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Compared with cell cycle progression inhibition, asperolide A slightly triggered apoptosis in NCI-H460 cells (Figure 2C,D) in a time-dependent manner within 48 h. About 10% of cells were at apoptosis in 35 μM asperolide A-treated groups after 48 h. Therefore, we tested 72 h further. Notice that on prolonged exposure to asperolide A for 72 h, compared to 48 h, there is a dramatic increase in apoptotic cells to 38%, with concomitant deacrease in the G2/M fraction (Figure 2E). We suggest that permanent arrest in G2/M phase would make the cells more susceptible to apoptosis, and proceed programming cell death. In this paper, we will seriously discuss the effect of asperolide A on cell cycle progression.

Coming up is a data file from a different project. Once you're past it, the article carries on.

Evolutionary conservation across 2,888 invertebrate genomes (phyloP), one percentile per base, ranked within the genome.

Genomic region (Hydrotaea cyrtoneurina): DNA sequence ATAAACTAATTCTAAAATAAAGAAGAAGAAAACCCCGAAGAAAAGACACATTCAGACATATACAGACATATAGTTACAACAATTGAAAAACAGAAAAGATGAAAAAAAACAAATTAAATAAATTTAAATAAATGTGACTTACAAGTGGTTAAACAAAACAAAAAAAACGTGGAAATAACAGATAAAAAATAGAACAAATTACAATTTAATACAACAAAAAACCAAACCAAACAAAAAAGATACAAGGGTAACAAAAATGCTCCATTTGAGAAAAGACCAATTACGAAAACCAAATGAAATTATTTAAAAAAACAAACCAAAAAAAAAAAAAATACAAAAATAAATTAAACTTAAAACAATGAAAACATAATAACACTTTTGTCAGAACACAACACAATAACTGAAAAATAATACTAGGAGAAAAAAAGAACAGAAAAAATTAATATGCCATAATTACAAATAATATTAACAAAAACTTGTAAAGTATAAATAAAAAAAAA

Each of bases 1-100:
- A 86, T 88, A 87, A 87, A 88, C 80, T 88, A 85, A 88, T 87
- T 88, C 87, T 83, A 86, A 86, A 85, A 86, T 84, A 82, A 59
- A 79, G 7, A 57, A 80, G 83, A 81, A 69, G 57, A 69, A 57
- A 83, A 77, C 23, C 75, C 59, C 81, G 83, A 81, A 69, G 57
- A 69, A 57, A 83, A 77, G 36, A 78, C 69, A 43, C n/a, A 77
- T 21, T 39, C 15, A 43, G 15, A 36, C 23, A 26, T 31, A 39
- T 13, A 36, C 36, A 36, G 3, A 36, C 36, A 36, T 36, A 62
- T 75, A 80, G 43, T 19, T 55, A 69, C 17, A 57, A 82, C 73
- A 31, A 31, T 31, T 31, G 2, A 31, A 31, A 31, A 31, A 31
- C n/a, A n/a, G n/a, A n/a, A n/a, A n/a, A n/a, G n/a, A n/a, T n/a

2.3. ERK-p53-p21 Activation Contributes to Asperolide A-Induced Cell Cycle Arrest in NCI-H460 Cells

To examine the mechanism responsible for asperolide A-induced cell cycle distribution, related regulatory factors were tested by using immunoblot assay. As shown in Figure 3A, asperolide A treatment of NCI-H460 cells resulted in a time-dependent decrease in the protein expression of cyclin B1, CDC2, p-CDC2, cdc25C and p-cdc25C, while increase of p-p53 and p21 expression, suggesting that changes in the expression of G2/M regulatory proteins by asperolide A are related to G2/M arrest in NCI-H460 cells. Furthermore, the elevated level of p-p53 and p21 indicate that p21 induction may be p53-dependent events and G2/M phase arrest in human NCI-H460 lung carcinoma cells is mediated by p53-p21 stabilization.

The mitogen activated protein kinase (MAPK) family contains c-Jun N-terminal kinase (JNK), p38 MAPK, and extra-cellular signal-regulated kinase (ERK). Over the last decade, extensive work have demonstrated that MAPK signaling pathways played critical roles in the regulation of a wide variety of cellular processes including cell growth, migration, proliferation, differentiation, development, apoptosis, and cell growth arrest [16].